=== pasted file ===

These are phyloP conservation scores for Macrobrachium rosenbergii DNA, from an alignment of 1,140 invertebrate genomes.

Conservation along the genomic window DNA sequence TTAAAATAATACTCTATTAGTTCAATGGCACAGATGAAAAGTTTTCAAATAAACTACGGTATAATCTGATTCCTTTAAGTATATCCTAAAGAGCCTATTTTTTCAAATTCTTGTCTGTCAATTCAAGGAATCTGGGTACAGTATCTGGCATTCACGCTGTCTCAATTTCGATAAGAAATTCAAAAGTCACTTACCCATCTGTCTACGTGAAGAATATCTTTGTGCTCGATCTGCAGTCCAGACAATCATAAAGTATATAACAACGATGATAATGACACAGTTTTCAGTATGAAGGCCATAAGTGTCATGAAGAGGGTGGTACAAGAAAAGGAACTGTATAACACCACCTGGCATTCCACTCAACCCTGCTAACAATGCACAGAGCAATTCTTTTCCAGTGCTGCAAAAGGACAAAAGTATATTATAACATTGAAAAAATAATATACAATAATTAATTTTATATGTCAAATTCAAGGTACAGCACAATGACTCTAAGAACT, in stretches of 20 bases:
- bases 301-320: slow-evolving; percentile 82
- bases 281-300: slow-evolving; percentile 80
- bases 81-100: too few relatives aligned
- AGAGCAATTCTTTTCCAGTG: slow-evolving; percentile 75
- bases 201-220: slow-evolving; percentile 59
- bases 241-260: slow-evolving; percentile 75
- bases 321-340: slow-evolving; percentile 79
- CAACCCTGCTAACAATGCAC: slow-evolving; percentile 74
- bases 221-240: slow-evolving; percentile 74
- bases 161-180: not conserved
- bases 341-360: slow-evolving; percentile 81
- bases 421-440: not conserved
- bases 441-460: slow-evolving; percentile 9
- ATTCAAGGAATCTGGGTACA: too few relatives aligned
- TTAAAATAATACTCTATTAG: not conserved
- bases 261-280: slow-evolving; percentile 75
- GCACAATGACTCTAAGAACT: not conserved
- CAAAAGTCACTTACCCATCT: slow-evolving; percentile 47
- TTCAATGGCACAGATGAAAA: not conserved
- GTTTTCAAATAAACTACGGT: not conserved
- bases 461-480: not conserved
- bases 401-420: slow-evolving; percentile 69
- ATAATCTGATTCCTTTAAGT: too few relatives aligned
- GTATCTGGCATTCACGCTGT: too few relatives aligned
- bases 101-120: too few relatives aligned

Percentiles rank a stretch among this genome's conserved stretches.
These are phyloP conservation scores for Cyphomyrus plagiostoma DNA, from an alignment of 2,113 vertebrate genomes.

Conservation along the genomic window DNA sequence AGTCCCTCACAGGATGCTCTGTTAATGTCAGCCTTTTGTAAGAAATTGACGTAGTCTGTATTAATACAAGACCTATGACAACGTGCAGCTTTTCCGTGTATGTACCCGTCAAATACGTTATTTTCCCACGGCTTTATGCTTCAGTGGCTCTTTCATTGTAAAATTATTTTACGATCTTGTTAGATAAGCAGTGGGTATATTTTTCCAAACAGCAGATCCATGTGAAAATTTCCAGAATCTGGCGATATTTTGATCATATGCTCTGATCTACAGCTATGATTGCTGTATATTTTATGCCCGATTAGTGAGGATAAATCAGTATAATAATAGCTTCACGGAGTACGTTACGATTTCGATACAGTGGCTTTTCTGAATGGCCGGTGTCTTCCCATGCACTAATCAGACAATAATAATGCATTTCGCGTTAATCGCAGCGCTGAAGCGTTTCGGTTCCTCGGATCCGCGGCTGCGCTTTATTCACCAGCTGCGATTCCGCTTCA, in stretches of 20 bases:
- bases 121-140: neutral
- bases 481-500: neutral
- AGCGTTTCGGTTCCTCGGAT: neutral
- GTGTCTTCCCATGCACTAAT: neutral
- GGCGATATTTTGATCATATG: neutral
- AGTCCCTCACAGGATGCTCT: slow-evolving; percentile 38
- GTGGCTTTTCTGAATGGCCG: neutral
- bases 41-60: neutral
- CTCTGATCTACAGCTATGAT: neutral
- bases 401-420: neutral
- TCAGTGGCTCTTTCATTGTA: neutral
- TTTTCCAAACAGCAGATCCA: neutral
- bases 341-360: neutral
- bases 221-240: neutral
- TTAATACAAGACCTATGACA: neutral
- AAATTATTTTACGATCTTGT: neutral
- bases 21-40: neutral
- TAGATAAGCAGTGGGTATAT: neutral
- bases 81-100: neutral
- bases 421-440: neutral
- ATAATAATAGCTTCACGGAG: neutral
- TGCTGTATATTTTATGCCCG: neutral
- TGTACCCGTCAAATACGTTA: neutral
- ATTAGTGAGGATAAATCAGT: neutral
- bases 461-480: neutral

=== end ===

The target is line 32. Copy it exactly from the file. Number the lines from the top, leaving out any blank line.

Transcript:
- bases 481-500: neutral